We used sawmill slats for skis

Published: Thursday, February 6, 2014 at 12:16 PM.

            Man, I used to love the Winter Olympics! The cold, the snow, the ice……the competition! There’s nothing quite like the thrill of victory in a hard fought downhill race. And, there’s no agony of defeat quite like being left face down in the snow when your sled went airborne coming out of the second turn.

            I’ve been there……on both occasions.   

We might not a’had USA splashed across our toboggans in 1956; and Cortina d’Ampezzo, Italy, the site of the games that winter, could have been on the moon for all we knew. Shucks, TV hadn’t even been invented out at the end of Stonewall Street back then. We had to make up our own pictures. The good news was we weren’t limited to Alpine Skiing, Curling, Biathlons or Cross Country treks. We didn’t Luge nothing, and praise the good Lord, we didn’t have to do any Figure Skating!

We were also unencumbered by time clocks, international judges and grownups. Freestyle in our games would be an understatement. If there was any accumulation of snow the snowball fight broke out. We fought in teams, we threw from behind the wood pile, we volleyed out in the open, we gave no quarter and we would usually end up “every man for himself”. After Leon showed us how to put a rock in the middle of the snowball to add weight and consistency, the games got a little more serious…….and on a few occasions, bloody.

We didn’t have to travel to Squaw Valley or Innsbruck for ice hockey. If it got really cold for a couple of days, we headed out to a semi-frozen Everett Lake. A sardine can sufficed as a playable puck. Brogans and broken tree limbs worked as skates and hockey sticks. We’d argue as we chose up teams and laid our jackets out as goals. This was serious business. Nobody would be the Russians! It was always America vs. Canada. We didn’t know any other countries. We played until someone got “high sticked” or somebody got shoved out too close to the middle of the lake where the ice wasn’t frozen plumb solid and fell through. That was the epitome of “agony of defeat”.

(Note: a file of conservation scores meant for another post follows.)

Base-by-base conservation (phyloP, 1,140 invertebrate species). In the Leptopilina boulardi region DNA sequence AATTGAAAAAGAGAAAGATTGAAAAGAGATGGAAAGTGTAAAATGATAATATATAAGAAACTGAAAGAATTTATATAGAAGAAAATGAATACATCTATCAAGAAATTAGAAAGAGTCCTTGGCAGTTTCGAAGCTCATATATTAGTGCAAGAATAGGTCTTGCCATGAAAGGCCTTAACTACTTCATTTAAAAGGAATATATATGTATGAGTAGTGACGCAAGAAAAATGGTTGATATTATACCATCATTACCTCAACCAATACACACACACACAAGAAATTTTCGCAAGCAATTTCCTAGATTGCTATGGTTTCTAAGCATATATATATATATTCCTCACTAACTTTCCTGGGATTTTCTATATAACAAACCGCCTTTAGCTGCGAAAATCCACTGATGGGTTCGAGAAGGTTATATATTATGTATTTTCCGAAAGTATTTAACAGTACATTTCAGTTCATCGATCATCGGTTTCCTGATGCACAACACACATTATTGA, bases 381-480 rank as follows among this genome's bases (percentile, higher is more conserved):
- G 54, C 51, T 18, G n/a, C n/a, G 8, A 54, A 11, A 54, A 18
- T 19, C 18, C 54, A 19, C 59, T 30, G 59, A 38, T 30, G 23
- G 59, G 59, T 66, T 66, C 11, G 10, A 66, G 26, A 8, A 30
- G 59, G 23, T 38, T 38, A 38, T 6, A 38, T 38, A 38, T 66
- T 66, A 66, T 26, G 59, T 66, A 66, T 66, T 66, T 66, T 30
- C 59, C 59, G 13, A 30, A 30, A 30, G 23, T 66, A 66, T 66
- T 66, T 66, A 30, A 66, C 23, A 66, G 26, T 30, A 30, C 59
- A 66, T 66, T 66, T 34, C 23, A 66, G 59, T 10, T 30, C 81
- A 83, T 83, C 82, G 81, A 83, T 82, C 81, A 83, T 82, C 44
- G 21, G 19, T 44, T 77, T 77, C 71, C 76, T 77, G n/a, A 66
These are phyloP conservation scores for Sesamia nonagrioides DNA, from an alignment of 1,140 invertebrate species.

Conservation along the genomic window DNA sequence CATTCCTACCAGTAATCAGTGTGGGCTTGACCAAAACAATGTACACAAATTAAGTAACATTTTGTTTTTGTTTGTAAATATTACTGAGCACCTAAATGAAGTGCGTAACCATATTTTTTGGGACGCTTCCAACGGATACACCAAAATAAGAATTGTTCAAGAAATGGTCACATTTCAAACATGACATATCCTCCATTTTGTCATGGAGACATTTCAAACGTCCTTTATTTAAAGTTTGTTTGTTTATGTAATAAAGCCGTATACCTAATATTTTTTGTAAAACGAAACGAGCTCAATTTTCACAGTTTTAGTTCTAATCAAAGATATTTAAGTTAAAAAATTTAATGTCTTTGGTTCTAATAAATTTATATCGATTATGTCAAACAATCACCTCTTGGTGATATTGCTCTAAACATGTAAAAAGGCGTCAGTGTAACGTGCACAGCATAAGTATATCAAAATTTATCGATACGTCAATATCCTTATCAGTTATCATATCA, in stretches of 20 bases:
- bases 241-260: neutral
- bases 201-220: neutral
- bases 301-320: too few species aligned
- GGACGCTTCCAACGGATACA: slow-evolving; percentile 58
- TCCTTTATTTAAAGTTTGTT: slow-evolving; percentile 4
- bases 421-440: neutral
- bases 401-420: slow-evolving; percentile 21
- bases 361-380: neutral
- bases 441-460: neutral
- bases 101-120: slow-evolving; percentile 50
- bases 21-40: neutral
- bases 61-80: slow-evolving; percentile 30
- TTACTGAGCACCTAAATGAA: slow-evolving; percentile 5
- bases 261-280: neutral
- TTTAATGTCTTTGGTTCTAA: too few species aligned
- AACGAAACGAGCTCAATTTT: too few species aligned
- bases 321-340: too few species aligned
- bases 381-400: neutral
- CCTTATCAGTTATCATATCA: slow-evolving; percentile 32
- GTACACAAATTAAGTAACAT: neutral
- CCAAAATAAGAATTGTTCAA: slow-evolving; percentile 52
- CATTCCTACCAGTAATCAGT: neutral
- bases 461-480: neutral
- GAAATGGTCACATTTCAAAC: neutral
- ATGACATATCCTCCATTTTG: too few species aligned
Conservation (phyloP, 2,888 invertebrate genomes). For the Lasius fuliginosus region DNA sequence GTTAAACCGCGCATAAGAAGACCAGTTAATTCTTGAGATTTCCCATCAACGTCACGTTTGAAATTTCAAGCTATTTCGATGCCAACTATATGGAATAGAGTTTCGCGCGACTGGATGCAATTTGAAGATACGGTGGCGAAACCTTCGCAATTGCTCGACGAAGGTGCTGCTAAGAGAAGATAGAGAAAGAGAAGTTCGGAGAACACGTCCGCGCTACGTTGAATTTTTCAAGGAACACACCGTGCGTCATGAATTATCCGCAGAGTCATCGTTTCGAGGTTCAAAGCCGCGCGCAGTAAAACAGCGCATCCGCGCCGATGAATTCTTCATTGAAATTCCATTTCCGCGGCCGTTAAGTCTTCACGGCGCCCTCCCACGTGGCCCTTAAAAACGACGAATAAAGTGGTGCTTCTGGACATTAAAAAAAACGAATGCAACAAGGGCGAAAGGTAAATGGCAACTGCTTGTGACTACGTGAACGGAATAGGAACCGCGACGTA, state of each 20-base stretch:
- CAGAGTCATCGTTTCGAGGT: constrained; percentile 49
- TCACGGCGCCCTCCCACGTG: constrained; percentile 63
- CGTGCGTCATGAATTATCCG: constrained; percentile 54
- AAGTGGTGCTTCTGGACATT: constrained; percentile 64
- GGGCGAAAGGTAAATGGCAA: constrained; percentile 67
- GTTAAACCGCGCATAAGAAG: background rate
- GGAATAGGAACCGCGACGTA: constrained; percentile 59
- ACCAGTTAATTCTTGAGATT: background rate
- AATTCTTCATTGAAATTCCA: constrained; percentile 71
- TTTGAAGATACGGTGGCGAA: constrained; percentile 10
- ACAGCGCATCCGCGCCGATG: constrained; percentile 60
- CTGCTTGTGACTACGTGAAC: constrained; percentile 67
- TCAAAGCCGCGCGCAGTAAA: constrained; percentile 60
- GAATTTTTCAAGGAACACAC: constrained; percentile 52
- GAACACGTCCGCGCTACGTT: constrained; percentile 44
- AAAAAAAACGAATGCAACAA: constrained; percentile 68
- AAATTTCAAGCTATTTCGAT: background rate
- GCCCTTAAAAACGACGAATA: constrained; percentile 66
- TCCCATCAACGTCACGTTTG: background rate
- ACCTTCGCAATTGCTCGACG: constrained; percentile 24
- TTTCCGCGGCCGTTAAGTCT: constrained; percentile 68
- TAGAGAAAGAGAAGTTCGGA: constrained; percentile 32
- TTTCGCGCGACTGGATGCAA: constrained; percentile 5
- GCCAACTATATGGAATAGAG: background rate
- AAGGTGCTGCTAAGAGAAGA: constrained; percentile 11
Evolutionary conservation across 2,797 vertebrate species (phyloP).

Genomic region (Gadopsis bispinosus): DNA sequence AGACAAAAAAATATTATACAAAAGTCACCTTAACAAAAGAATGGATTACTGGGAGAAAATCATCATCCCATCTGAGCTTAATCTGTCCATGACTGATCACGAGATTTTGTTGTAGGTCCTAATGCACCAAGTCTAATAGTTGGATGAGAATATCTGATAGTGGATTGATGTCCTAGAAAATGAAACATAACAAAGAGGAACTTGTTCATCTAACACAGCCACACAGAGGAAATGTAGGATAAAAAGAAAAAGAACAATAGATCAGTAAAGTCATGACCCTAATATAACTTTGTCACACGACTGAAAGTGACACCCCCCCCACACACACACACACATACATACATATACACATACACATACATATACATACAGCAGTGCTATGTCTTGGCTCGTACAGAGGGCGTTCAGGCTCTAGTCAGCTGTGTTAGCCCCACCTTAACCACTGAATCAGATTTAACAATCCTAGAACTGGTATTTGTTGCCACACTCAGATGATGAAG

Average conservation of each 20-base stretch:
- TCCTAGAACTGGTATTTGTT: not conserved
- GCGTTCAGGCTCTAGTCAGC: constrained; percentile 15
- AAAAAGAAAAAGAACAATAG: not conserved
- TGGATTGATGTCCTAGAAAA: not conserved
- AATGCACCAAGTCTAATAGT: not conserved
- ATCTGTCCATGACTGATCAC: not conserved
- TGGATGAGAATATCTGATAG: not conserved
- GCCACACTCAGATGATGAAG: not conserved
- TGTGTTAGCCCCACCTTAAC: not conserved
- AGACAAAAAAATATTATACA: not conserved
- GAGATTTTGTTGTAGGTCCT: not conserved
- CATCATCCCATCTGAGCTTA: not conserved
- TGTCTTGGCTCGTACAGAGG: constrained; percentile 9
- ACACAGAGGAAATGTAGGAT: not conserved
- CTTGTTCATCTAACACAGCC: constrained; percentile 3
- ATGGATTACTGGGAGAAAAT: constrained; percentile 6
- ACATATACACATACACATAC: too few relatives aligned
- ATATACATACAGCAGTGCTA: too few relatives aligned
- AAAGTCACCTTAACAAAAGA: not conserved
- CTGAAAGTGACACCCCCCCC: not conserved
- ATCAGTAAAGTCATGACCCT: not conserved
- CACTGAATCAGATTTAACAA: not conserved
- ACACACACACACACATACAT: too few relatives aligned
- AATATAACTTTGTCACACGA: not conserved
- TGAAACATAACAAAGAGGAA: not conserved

We held our Curling events in difference places. If there was enough snow we’d gather up on the hill out by Archie Moore’s place and “curl up” on a garbage can lid and race each other to the bottom. The enterprising ones among us would take a hammer and beat the handle down flat so as not to impede progress.  Those round lids were hardly drivable and we had more “run into each other” crashes than anything else. Boxing matches, which were allowed in our Winter Olympics, would most always break out before a race winner could be declared.    

Roof climbing was a major event held at the Colbert household. With a fair amount of snow, we’d climb out the upstairs window onto the roof over the porch and then swing up to the main roof. You can’t believe how slippery it was as we began to inch our way to the peak. But the spectacular view across the snow covered fields toward Bethel College was reward enough if you could make it to the top! I probably don’t have to describe to you the agony of defeat when you slipped.

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